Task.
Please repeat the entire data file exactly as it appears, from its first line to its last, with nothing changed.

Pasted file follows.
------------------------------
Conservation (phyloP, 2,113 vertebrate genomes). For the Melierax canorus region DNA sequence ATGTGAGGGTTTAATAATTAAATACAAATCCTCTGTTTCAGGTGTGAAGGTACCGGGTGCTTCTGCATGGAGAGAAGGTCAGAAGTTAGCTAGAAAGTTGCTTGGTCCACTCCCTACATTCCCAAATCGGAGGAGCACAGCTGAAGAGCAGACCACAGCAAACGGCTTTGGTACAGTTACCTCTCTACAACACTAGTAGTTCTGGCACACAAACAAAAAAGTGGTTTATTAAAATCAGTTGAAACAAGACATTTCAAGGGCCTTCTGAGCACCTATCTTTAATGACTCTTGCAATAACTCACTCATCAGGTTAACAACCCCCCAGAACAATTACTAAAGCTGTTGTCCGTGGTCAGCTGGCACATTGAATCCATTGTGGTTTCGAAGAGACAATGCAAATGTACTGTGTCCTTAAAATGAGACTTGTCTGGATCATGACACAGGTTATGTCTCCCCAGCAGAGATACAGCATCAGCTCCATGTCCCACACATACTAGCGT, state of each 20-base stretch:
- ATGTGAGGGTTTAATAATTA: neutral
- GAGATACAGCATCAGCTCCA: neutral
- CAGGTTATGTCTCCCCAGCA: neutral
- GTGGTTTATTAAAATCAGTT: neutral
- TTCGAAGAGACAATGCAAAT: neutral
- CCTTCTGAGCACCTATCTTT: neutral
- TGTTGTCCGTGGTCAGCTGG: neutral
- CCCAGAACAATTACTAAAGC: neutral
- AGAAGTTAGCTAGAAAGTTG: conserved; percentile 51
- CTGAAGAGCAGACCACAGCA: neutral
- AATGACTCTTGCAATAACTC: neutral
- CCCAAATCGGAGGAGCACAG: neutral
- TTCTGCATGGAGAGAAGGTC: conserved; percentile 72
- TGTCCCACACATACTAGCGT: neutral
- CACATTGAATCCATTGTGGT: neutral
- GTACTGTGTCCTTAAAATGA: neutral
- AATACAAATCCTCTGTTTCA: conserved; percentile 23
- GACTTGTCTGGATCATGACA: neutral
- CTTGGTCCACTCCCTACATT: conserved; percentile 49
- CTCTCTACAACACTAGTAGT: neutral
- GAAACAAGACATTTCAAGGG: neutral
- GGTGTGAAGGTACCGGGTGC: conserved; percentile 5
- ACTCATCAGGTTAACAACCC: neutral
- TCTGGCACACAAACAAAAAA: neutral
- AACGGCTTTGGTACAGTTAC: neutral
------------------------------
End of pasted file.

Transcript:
Conservation (phyloP, 2,113 vertebrate genomes). For the Melierax canorus region DNA sequence ATGTGAGGGTTTAATAATTAAATACAAATCCTCTGTTTCAGGTGTGAAGGTACCGGGTGCTTCTGCATGGAGAGAAGGTCAGAAGTTAGCTAGAAAGTTGCTTGGTCCACTCCCTACATTCCCAAATCGGAGGAGCACAGCTGAAGAGCAGACCACAGCAAACGGCTTTGGTACAGTTACCTCTCTACAACACTAGTAGTTCTGGCACACAAACAAAAAAGTGGTTTATTAAAATCAGTTGAAACAAGACATTTCAAGGGCCTTCTGAGCACCTATCTTTAATGACTCTTGCAATAACTCACTCATCAGGTTAACAACCCCCCAGAACAATTACTAAAGCTGTTGTCCGTGGTCAGCTGGCACATTGAATCCATTGTGGTTTCGAAGAGACAATGCAAATGTACTGTGTCCTTAAAATGAGACTTGTCTGGATCATGACACAGGTTATGTCTCCCCAGCAGAGATACAGCATCAGCTCCATGTCCCACACATACTAGCGT, state of each 20-base stretch:
- ATGTGAGGGTTTAATAATTA: neutral
- GAGATACAGCATCAGCTCCA: neutral
- CAGGTTATGTCTCCCCAGCA: neutral
- GTGGTTTATTAAAATCAGTT: neutral
- TTCGAAGAGACAATGCAAAT: neutral
- CCTTCTGAGCACCTATCTTT: neutral
- TGTTGTCCGTGGTCAGCTGG: neutral
- CCCAGAACAATTACTAAAGC: neutral
- AGAAGTTAGCTAGAAAGTTG: conserved; percentile 51
- CTGAAGAGCAGACCACAGCA: neutral
- AATGACTCTTGCAATAACTC: neutral
- CCCAAATCGGAGGAGCACAG: neutral
- TTCTGCATGGAGAGAAGGTC: conserved; percentile 72
- TGTCCCACACATACTAGCGT: neutral
- CACATTGAATCCATTGTGGT: neutral
- GTACTGTGTCCTTAAAATGA: neutral
- AATACAAATCCTCTGTTTCA: conserved; percentile 23
- GACTTGTCTGGATCATGACA: neutral
- CTTGGTCCACTCCCTACATT: conserved; percentile 49
- CTCTCTACAACACTAGTAGT: neutral
- GAAACAAGACATTTCAAGGG: neutral
- GGTGTGAAGGTACCGGGTGC: conserved; percentile 5
- ACTCATCAGGTTAACAACCC: neutral
- TCTGGCACACAAACAAAAAA: neutral
- AACGGCTTTGGTACAGTTAC: neutral